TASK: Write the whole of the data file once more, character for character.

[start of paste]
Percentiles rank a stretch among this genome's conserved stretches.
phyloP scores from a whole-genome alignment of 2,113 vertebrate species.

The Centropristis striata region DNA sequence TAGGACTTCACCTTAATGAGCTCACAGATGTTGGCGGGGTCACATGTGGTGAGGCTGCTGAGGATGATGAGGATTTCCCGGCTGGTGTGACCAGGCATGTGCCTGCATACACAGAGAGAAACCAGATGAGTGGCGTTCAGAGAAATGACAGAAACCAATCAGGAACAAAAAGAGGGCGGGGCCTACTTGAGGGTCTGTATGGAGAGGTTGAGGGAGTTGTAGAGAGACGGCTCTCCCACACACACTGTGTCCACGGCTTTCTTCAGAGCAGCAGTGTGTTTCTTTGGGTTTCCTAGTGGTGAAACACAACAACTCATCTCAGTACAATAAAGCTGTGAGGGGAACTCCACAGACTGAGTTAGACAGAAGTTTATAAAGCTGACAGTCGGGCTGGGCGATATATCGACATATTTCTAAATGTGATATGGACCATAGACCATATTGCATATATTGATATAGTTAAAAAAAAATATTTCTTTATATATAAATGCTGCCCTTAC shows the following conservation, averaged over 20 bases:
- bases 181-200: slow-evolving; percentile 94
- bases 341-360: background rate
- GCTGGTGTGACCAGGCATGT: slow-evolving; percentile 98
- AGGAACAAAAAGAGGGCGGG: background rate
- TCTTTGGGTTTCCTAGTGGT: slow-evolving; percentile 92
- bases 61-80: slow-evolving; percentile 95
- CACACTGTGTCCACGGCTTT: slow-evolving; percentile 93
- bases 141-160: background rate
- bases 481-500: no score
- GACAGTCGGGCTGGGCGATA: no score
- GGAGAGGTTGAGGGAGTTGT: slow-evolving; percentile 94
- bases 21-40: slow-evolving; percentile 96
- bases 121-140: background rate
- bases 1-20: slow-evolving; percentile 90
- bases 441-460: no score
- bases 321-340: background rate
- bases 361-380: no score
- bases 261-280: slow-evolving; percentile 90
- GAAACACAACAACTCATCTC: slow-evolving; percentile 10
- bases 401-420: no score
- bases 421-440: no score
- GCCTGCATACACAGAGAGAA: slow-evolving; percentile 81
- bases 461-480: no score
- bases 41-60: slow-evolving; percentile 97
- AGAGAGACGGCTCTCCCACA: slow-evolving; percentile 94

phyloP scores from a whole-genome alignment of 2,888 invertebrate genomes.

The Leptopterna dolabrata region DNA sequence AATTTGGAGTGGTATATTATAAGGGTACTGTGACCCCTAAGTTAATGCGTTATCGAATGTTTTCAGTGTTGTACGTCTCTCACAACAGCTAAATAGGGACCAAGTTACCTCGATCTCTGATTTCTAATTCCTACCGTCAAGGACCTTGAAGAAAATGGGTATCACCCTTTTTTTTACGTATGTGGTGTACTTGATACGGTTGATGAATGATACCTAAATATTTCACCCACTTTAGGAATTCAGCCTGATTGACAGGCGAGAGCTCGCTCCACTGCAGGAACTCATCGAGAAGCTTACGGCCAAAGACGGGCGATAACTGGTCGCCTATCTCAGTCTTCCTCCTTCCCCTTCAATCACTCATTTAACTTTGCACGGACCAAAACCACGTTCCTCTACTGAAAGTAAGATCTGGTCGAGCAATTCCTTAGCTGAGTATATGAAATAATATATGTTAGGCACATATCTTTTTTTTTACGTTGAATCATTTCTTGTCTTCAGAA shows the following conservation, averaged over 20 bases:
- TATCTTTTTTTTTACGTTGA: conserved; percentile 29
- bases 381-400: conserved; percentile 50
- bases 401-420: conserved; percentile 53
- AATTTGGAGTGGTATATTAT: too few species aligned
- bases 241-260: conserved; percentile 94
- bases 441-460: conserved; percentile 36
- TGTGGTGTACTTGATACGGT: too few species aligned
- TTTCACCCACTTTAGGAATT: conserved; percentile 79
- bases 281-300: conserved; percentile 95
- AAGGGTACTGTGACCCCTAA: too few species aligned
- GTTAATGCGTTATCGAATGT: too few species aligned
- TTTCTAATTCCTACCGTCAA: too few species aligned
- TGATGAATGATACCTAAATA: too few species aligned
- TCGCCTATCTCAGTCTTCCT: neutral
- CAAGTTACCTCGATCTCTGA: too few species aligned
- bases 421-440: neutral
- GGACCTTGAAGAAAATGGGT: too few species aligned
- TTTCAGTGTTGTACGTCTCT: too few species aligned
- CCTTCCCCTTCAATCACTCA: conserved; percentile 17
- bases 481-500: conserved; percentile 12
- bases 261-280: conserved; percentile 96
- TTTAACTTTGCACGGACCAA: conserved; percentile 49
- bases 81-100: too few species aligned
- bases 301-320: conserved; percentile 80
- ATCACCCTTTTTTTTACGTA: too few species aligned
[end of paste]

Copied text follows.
Percentiles rank a stretch among this genome's conserved stretches.
phyloP scores from a whole-genome alignment of 2,113 vertebrate species.

The Centropristis striata region DNA sequence TAGGACTTCACCTTAATGAGCTCACAGATGTTGGCGGGGTCACATGTGGTGAGGCTGCTGAGGATGATGAGGATTTCCCGGCTGGTGTGACCAGGCATGTGCCTGCATACACAGAGAGAAACCAGATGAGTGGCGTTCAGAGAAATGACAGAAACCAATCAGGAACAAAAAGAGGGCGGGGCCTACTTGAGGGTCTGTATGGAGAGGTTGAGGGAGTTGTAGAGAGACGGCTCTCCCACACACACTGTGTCCACGGCTTTCTTCAGAGCAGCAGTGTGTTTCTTTGGGTTTCCTAGTGGTGAAACACAACAACTCATCTCAGTACAATAAAGCTGTGAGGGGAACTCCACAGACTGAGTTAGACAGAAGTTTATAAAGCTGACAGTCGGGCTGGGCGATATATCGACATATTTCTAAATGTGATATGGACCATAGACCATATTGCATATATTGATATAGTTAAAAAAAAATATTTCTTTATATATAAATGCTGCCCTTAC shows the following conservation, averaged over 20 bases:
- bases 181-200: slow-evolving; percentile 94
- bases 341-360: background rate
- GCTGGTGTGACCAGGCATGT: slow-evolving; percentile 98
- AGGAACAAAAAGAGGGCGGG: background rate
- TCTTTGGGTTTCCTAGTGGT: slow-evolving; percentile 92
- bases 61-80: slow-evolving; percentile 95
- CACACTGTGTCCACGGCTTT: slow-evolving; percentile 93
- bases 141-160: background rate
- bases 481-500: no score
- GACAGTCGGGCTGGGCGATA: no score
- GGAGAGGTTGAGGGAGTTGT: slow-evolving; percentile 94
- bases 21-40: slow-evolving; percentile 96
- bases 121-140: background rate
- bases 1-20: slow-evolving; percentile 90
- bases 441-460: no score
- bases 321-340: background rate
- bases 361-380: no score
- bases 261-280: slow-evolving; percentile 90
- GAAACACAACAACTCATCTC: slow-evolving; percentile 10
- bases 401-420: no score
- bases 421-440: no score
- GCCTGCATACACAGAGAGAA: slow-evolving; percentile 81
- bases 461-480: no score
- bases 41-60: slow-evolving; percentile 97
- AGAGAGACGGCTCTCCCACA: slow-evolving; percentile 94

phyloP scores from a whole-genome alignment of 2,888 invertebrate genomes.

The Leptopterna dolabrata region DNA sequence AATTTGGAGTGGTATATTATAAGGGTACTGTGACCCCTAAGTTAATGCGTTATCGAATGTTTTCAGTGTTGTACGTCTCTCACAACAGCTAAATAGGGACCAAGTTACCTCGATCTCTGATTTCTAATTCCTACCGTCAAGGACCTTGAAGAAAATGGGTATCACCCTTTTTTTTACGTATGTGGTGTACTTGATACGGTTGATGAATGATACCTAAATATTTCACCCACTTTAGGAATTCAGCCTGATTGACAGGCGAGAGCTCGCTCCACTGCAGGAACTCATCGAGAAGCTTACGGCCAAAGACGGGCGATAACTGGTCGCCTATCTCAGTCTTCCTCCTTCCCCTTCAATCACTCATTTAACTTTGCACGGACCAAAACCACGTTCCTCTACTGAAAGTAAGATCTGGTCGAGCAATTCCTTAGCTGAGTATATGAAATAATATATGTTAGGCACATATCTTTTTTTTTACGTTGAATCATTTCTTGTCTTCAGAA shows the following conservation, averaged over 20 bases:
- TATCTTTTTTTTTACGTTGA: conserved; percentile 29
- bases 381-400: conserved; percentile 50
- bases 401-420: conserved; percentile 53
- AATTTGGAGTGGTATATTAT: too few species aligned
- bases 241-260: conserved; percentile 94
- bases 441-460: conserved; percentile 36
- TGTGGTGTACTTGATACGGT: too few species aligned
- TTTCACCCACTTTAGGAATT: conserved; percentile 79
- bases 281-300: conserved; percentile 95
- AAGGGTACTGTGACCCCTAA: too few species aligned
- GTTAATGCGTTATCGAATGT: too few species aligned
- TTTCTAATTCCTACCGTCAA: too few species aligned
- TGATGAATGATACCTAAATA: too few species aligned
- TCGCCTATCTCAGTCTTCCT: neutral
- CAAGTTACCTCGATCTCTGA: too few species aligned
- bases 421-440: neutral
- GGACCTTGAAGAAAATGGGT: too few species aligned
- TTTCAGTGTTGTACGTCTCT: too few species aligned
- CCTTCCCCTTCAATCACTCA: conserved; percentile 17
- bases 481-500: conserved; percentile 12
- bases 261-280: conserved; percentile 96
- TTTAACTTTGCACGGACCAA: conserved; percentile 49
- bases 81-100: too few species aligned
- bases 301-320: conserved; percentile 80
- ATCACCCTTTTTTTTACGTA: too few species aligned